almost 9 years ago
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3
140

Spinal Pathways 4 - Corticospinal Tract

http://www.handwrittentutorials.com - The fourth instalment in the Spinal Pathways series. This video looks at the course of the corticospinal tract, from the Precentral gyrus to the peripheral muscles. For more entirely FREE tutorials and accompanying PDFs visit http://www.handwrittentutorials.com  
HelpHippo.com
almost 6 years ago
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3
145

ECG Interpretation - Atrio-Ventricular Block

http://www.acadoodle.com Atrial depolarisation is transmitted to the ventricular myocardium by the AV node and intraventricular conducting system. The time between the onset of atrial depolarisation and the release of depolarisation into the ventricular myocardium from the terminal branches of the conducting system is represented by the PR interval on the ECG. Dysfunction of the AV node or diffuse damage to components of the ventricular conducting system can result in a delay or even failure of transmission of atrial depolarisation into the ventricular muscle mass. This situation is referred to as atrioventricular or AV block. Three degrees of AV block are recognised. First degree AV block is defined by transmission of all P waves to the ventricular myocardium but with prolongation of the PR interval beyond the upper limit of normal on the ECG. Second degree AV block is defined by failure of conduction of some P waves into the ventricles. In third degree or 'complete' AV block, no P waves are transmitted to the ventricular myocardium. Acadoodle.com is a web resource that provides Videos and Interactive Games to teach the complex nature of ECG / EKG. 3D reconstructions and informative 2D animations provide the ideal learning environment for this field. For more videos and interactive games, visit Acadoodle.com Information provided by Acadoodle.com and associated videos is for informational purposes only; it is not intended as a substitute for advice from your own medical team. The information provided by Acadoodle.com and associated videos is not to be used for diagnosing or treating any health concerns you may have - please contact your physician or health care professional for all your medical needs.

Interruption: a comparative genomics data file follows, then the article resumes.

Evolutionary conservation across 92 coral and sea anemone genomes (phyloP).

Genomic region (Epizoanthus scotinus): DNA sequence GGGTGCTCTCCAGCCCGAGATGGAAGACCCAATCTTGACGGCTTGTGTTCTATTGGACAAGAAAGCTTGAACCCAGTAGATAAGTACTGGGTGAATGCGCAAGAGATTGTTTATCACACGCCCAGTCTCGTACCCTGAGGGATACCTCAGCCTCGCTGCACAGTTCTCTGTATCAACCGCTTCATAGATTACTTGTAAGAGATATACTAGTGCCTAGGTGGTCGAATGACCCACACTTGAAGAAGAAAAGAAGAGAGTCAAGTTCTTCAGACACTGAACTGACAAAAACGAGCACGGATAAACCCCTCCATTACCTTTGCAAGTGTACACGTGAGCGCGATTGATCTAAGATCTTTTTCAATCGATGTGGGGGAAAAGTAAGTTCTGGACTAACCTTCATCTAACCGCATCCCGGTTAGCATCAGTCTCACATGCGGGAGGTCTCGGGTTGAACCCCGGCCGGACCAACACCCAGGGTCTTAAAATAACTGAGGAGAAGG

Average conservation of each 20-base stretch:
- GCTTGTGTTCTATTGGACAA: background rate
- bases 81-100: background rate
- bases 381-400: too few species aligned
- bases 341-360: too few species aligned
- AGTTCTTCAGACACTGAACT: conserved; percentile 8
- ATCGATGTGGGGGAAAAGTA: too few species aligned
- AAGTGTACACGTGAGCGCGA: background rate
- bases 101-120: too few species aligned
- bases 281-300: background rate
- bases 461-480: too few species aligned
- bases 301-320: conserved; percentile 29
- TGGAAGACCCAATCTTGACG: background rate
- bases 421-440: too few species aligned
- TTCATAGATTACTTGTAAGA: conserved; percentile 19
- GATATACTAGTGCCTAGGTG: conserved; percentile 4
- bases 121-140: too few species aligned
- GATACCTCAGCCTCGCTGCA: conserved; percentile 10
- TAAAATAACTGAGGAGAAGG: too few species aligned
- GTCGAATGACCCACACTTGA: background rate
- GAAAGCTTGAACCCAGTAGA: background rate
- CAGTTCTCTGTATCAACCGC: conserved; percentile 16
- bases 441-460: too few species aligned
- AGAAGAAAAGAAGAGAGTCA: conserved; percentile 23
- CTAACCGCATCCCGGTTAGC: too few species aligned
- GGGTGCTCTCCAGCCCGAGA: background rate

ECG Teacher
almost 6 years ago
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3
125

Muscle Muscle Tissue and the Sarcomere

Covers the types and characteristics of muscular tissue and microscopic anatomy of skeletal muscle.  
Nicole Chalmers
almost 6 years ago